By Joe Levi | June 5, 2012 9:08 PM
We’ve heard tell that the next version of Android, which most believe will be called “Jelly Bean”, will be released sometime before the end of the year. We don’t know whether this will be a major revision (like 3.x Honeycomb to Ice Cream Sandwich 4.0) or a minor revision (like to 2.2 Froyo to 2.3 Gingerbread) — though we suspect it will be the latter.
With OS upgrades most people usually want the same things: a faster operating system, getting it on their devices quicker, better contacts and social integration, longer battery life, or a more efficient soft keyboard. Those are all fine and dandy, but beyond the basics, what do people really want?
We’ve got big hopes for Android, and here’s what we want to see in the next version.
1. A Better Browser
The Browser app in Android is one of the places OEMs typically change. Why? The stock version of the app does its job, but that’s about it. Honestly, it’s getting pretty old.
Google has been working on porting their desktop browser, Chrome, over to Android for quite some time now. Some of us currently use Chrome Beta as our primary browser on our Android phones and tablets. What nice is how tightly coupled the desktop and mobile versions of Chrome are — especially if you’re logged in on both environments.
It’s looking like “Chrome Beta” is about to shed its “Beta” suffix. If it can do that before the next version of Android is ready, we’d like to see Chrome replace “Browser” as the stock web browser in Jelly Bean.
2. More Intuition
Recently we’ve seen Samsung and HTC include “intuitive gestures” on their devices.
Many HTC devices can be placed into “silent mode” or an incoming call sent to voice-mail simply by turning the device face-down.
If you’re reading a text message and lift the phone to your face, the Samsung Galaxy S III will intuitively dial the person on the other end of the conversation. Another SGS3 feature is using the front-facing camera to watch your eyes and keep the screen from going to sleep when you’re reading a page.
These types of intuitive gestures seem like a simple and logical extension to platform. Google, what’s holding you back from building these (and hopefully many, many more) into the operating system itself?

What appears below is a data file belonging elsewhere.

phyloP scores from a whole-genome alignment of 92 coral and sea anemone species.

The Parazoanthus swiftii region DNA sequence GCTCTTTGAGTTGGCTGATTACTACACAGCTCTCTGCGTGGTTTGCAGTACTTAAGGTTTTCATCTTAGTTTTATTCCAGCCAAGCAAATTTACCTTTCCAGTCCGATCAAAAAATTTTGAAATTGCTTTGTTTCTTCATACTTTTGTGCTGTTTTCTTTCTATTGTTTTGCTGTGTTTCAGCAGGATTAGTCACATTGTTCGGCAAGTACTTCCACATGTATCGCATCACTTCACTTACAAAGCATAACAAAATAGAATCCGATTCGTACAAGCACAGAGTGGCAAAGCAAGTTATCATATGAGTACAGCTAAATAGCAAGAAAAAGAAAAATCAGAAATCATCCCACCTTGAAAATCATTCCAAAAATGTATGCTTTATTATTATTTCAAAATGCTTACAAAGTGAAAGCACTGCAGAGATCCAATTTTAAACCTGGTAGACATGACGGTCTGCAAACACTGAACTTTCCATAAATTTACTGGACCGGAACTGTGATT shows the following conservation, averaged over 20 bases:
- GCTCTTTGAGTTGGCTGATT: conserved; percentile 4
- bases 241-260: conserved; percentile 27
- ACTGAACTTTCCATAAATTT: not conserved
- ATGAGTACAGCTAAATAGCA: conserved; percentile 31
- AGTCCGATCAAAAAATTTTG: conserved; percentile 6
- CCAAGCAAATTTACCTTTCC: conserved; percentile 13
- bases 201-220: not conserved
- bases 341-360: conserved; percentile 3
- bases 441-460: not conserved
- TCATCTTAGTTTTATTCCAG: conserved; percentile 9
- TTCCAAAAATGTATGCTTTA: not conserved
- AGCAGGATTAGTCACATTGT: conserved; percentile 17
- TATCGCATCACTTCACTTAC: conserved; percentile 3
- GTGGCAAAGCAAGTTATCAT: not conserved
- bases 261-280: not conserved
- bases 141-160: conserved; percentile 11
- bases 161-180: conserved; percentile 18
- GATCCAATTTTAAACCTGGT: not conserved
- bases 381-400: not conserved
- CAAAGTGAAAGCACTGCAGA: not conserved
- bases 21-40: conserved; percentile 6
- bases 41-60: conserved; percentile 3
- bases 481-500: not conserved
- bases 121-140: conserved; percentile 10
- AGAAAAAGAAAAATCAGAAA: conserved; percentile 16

3. Integrated Theme Engine
People love to customize their phones. Even power-users want to control the look and feel. Changing the wallpaper and the layout of icons and widgets just doesn’t cut it. We want true theme support — without having to install a new launcher, or flash a custom ROM to get it.
T-Mobile built a fairly robust engine to do just this, then released it into the open source. The CyanogenMod team picked it up and have included it in CM7 and it’s just started to arrive in CM9. Why not include this as a standard component of the OS? Hopefully this would encourage OEMs and carriers to build custom themes for their phones rather than include custom launchers. In either case it would still put customization closer to the hands to the users, which is always a good thing.
4. More Voice and Speech Integration
Google has a great start into the speech recognition game with Voice Intents. Sending a text or navigating to a business is super easy on Android by simply talking to your phone. Unfortunately Google’s current solution is nowhere near the friendly experience that Apple’s Siri provides her users, and Google’s solution doesn’t use “natural speech” like Siri does.
Google has to improve in this area and offer something that not only rivals Siri, but leapfrogs Apple in the process.
5. Revamp the “Share via” metaphor
Android has included a “share via” button as far back as I can remember. Third-party apps could tie into this and allow whatever content made use of that button to “share” the content via the app (Facebook, Twitter, Gmail, even FTP).
It’s gotten ridiculous. Today we have to scroll in that list to find the mechanism we want to use to “share” the content, you had better recognize it by its icon or you’re out of luck, and a lot of things either aren’t “share-able”, or you might not want to “share” per se.
Remember Apple’s old Newton? They had something called a “Routing” icon. It looked like a little envelope, with it you could send the content that you were looking at via any one of several methods. You could quickly send a note via email, text message, print it, or even fax it! With the right app installed you could FTP the file. I’ve got an HP e-printer at home. I can send all sorts of stuff to it from the web, or from various computers, but I can’t easily print an email from the Gmail app. Why? Because the “share” button isn’t there! If I could “route” it to my printer app, it’s be great. (Of course I can forward the email to my printer’s email address, but this breaks the metaphor entirely.)
We should be able to “share” or “route” anything we’m looking at on our screen via whatever methods are available: email, text, social networks, NFC, QR code, print, Dropbox, etc. It’s got to be organized, not the buffet-approach that we have now.
- We can route content with someone next to me with Bump, NFC, or QR code.
- We can route content with someone not near me by email, text, or fax.
- We can route content to a printer.
- Or we can truly “share” my content via a social network or website.
But that’s just us…
Now that you know what we would like to see in Jelly Bean, we’d like to know what you are hoping will be included or improved upon in Google’s next OS. Let us know in the comments below!